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  • Sarah Tucker


Thanksgiving Day is a short two weeks from TODAY! What a special time of year as we pause to spend time with family and friends for a day of thankfulness. Many traditions have begun in generations past and are lovingly carried on through the year...traditions like food, football, parade watching but perhaps the greatest tradition of all is taking the time to sit around a table or living room and share the things we all are most grateful for. I grew up in a small family and most Thanksgivings were quiet with just the four of us spending time together. Then I met my husbands family. To say it was a bit different is an understatement. There were lots of them and a whole gaggle of little boys running around. It was loud and boisterous but still fun. Those little boys are now all grown into impressive young men and all of the nieces are becoming amazing young ladies.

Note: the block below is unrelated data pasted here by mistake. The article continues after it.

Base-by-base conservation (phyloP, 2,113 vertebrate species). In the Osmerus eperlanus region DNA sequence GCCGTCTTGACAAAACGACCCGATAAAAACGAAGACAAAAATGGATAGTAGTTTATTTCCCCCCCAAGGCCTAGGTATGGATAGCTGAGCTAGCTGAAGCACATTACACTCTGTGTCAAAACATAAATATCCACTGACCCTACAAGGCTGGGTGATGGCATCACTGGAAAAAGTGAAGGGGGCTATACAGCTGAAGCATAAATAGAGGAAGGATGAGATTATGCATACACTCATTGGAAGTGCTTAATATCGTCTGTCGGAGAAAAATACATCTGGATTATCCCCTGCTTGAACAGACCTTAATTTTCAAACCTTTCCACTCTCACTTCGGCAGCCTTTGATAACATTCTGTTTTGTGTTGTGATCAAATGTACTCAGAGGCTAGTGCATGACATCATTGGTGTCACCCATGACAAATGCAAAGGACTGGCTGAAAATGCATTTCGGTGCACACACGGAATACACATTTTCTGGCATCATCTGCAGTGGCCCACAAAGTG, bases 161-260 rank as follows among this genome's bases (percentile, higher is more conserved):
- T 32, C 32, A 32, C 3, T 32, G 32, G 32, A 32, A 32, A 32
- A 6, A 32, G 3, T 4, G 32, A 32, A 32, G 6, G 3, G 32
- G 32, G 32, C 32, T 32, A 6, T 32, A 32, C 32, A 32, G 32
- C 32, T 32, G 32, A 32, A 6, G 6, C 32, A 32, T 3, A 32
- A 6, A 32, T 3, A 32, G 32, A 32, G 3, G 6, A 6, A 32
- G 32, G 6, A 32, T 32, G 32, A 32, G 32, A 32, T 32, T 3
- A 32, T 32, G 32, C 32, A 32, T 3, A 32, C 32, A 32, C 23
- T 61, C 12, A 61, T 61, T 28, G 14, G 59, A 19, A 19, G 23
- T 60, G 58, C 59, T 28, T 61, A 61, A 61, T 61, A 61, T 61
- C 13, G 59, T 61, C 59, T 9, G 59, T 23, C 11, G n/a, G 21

There is one tradition that has become a huge deal in the past couple of decades.


To be honest, I have only gone out a few times to brave the crowds for some good deal or such. I'll never forget standing in a crazy long line at Wal-Mart to buy a cheap bicycle for one of my little girls and watching an actual fist-fight break out over some $5 DVD's. Yes, you read that right...that nonsense can't be made up!

For the third year in a row, REI has launched a campaign to take the focus off of stores and shopping and buying STUFF. On Thanksgiving Day and Black Friday, REI will once again lock up the doors of all 151 stores in an effort to encourage people to get outside.

More than 12,000 REI employees are given the day off with pay to focus on what’s important, says Alex Thompson, VP of Brand Stewardship and Impact.The closure extends beyond retail stores. When customers visit the website on November 23 and 24, 201, they’ll find a clear message urging people to put down their wallets and go for a hike instead. While customers can bypass the message and still browse, no online orders will be processed on those days.

This is a bold move for a company that reports that Black Friday is historically one of its most profitable days of the year. “OptOutside was very deliberately and completely disconnected from any sales metric,” explains Thompson when asked what the company loses in profit by closing on the busiest shopping day of the year.

“The only metric that was important to us was the response from employees,” he says. The thought process was to focus on